If Acura can build the cars these men and women want and make them Acura-aware, they will be born again. If not, not.

Andrew Dederer
Andrew Dederer

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  • EBFlex More proof of how much EVs suck. If you have to do this, that means you are trying to substitute what people want...and that's ICE.
  • Akear The only CEO who can save Boeing, GM, and Ford is Alan Mulally. Mulally is largely credited with saving both Boeing and Ford. The other alternative is to follow a failed Jack Welch business model. We have all witnessed what Jack Welch did to GE, and what happened to Boeing when it was taken over by GE-trained businessmen. Below is an interesting article on how Jack Welch indirectly ruined Boeing.https://www.thedailybeast.com/how-boeing-was-set-on-the-path-to-disaster-by-the-cult-of-jack-welch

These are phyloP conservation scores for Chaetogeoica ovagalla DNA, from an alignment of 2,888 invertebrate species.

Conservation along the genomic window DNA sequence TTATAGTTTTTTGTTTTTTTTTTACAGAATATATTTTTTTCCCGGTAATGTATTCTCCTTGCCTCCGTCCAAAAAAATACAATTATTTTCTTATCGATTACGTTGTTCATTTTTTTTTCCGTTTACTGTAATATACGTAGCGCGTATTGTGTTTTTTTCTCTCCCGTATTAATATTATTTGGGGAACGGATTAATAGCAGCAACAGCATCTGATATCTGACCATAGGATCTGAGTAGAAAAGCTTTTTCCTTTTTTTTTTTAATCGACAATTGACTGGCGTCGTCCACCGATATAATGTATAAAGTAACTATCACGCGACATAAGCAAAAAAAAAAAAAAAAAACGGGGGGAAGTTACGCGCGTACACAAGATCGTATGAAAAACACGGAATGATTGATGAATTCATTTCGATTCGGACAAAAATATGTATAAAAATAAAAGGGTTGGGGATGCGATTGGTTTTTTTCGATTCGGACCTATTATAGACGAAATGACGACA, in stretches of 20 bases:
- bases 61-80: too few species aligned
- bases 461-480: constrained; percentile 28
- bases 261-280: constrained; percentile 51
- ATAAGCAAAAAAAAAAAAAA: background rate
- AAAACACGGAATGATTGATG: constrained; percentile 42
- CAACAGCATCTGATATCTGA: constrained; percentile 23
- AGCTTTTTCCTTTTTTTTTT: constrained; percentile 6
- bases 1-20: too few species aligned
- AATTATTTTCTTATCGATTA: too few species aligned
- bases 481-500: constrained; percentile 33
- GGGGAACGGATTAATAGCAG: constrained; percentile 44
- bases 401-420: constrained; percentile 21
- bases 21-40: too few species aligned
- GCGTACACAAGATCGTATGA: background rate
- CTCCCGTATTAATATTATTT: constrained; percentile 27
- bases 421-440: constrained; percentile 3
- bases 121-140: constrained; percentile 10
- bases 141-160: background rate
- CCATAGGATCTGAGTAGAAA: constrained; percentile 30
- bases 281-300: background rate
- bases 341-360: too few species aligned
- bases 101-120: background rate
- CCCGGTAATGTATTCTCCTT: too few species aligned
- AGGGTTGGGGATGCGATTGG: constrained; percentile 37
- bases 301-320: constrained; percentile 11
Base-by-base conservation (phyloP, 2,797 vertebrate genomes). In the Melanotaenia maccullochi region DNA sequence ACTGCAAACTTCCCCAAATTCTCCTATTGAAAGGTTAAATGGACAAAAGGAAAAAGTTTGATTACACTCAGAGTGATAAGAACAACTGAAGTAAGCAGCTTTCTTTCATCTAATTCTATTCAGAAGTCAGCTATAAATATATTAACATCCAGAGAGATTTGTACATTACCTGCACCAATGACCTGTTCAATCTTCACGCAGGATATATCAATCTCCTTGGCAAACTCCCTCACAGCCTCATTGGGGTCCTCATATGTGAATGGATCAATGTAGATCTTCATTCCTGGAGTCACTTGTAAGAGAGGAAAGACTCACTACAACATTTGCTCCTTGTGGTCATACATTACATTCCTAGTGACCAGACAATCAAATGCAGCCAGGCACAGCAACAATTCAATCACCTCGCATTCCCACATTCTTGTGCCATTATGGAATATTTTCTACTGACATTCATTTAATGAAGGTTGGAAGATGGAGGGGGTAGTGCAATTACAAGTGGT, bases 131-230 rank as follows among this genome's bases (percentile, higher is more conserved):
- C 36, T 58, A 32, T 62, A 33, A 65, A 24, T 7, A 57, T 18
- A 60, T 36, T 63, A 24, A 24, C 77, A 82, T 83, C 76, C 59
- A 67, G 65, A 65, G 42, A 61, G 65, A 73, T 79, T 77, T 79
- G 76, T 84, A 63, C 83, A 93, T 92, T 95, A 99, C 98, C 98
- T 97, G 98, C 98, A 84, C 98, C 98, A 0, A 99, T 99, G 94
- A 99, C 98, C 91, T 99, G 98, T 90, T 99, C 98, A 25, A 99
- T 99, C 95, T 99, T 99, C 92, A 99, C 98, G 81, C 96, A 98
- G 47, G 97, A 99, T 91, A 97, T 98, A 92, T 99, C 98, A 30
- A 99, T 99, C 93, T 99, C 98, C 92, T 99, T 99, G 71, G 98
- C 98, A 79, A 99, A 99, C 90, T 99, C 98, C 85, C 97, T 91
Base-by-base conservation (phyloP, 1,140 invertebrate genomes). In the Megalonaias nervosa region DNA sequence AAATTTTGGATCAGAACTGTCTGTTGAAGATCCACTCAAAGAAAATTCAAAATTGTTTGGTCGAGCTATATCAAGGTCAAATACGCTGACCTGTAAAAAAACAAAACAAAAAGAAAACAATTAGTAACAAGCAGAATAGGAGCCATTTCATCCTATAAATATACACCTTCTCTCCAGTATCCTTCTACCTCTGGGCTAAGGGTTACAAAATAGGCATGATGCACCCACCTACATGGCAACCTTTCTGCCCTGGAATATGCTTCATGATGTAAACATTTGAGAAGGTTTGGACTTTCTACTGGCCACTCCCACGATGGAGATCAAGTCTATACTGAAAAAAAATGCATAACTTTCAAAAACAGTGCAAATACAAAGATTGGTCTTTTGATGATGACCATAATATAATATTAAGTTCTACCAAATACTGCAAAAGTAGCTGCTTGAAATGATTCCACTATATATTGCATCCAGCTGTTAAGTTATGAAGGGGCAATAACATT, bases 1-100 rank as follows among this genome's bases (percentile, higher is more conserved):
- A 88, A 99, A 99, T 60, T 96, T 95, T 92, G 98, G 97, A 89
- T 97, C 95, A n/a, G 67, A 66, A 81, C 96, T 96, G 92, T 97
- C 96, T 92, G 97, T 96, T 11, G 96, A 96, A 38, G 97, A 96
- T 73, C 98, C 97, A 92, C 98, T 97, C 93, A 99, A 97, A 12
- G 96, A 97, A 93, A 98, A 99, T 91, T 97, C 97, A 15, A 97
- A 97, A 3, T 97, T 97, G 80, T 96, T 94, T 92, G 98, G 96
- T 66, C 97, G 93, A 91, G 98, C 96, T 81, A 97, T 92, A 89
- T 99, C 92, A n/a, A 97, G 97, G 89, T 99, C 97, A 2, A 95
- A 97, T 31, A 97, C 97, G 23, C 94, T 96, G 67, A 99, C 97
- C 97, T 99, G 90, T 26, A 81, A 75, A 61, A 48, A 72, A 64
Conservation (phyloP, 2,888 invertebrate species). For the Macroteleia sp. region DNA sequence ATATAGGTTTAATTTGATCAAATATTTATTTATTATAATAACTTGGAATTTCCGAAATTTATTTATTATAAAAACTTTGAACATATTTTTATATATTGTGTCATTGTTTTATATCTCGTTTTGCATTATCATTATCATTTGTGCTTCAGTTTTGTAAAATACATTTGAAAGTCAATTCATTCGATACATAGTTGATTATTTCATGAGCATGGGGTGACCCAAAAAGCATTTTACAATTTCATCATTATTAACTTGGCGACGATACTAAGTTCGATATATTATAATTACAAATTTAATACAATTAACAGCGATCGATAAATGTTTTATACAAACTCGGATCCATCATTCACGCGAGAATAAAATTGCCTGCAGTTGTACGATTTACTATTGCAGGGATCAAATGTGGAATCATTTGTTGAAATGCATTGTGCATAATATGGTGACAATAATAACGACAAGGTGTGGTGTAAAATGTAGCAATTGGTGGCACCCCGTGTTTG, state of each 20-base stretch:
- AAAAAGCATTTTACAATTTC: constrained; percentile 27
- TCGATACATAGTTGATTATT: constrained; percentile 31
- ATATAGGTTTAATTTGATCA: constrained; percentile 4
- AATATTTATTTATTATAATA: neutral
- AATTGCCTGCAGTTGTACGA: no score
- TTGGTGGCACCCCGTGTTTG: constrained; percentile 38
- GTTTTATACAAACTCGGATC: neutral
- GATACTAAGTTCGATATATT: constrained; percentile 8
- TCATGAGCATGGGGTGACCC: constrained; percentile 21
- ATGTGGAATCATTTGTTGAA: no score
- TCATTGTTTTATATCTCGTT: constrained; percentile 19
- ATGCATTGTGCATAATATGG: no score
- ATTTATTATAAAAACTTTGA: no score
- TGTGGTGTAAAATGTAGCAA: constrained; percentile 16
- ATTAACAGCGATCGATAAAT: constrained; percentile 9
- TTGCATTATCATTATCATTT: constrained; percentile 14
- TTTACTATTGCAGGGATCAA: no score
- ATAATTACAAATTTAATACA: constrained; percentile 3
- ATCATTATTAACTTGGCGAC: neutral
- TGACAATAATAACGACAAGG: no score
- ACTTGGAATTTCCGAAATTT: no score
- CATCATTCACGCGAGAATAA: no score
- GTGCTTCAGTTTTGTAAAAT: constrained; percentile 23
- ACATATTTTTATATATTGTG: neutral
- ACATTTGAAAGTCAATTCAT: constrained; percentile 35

• ChristianWimmer The interior might be well-made, but the design is just hideous in my opinion. It’s to busy and there’s no simplistic harmony visible in it. In fact I feel that the nicest Lexus interior ever could be found in the original LS400 - because it was rather minimalistic, had pleasing lines and didn’t try to hard. It looked just right. All Lexus interiors which came after it just had bizarre styling cues and “tried to hard” if you know what I mean.
  • THX1136 As a couple of folks have mentioned wasn't this an issue with the DeLorean? I seem to recall that it was claimed you could do a 'minor' buff of the surface and it would be good as new. Guess I don't see why it's a big deal if it can be so easily rectified. Won't be any different than getting out and waxing the car every so often - part of ownership, eh.
  • ToolGuy This kind of thing might be interesting in a racing simulator.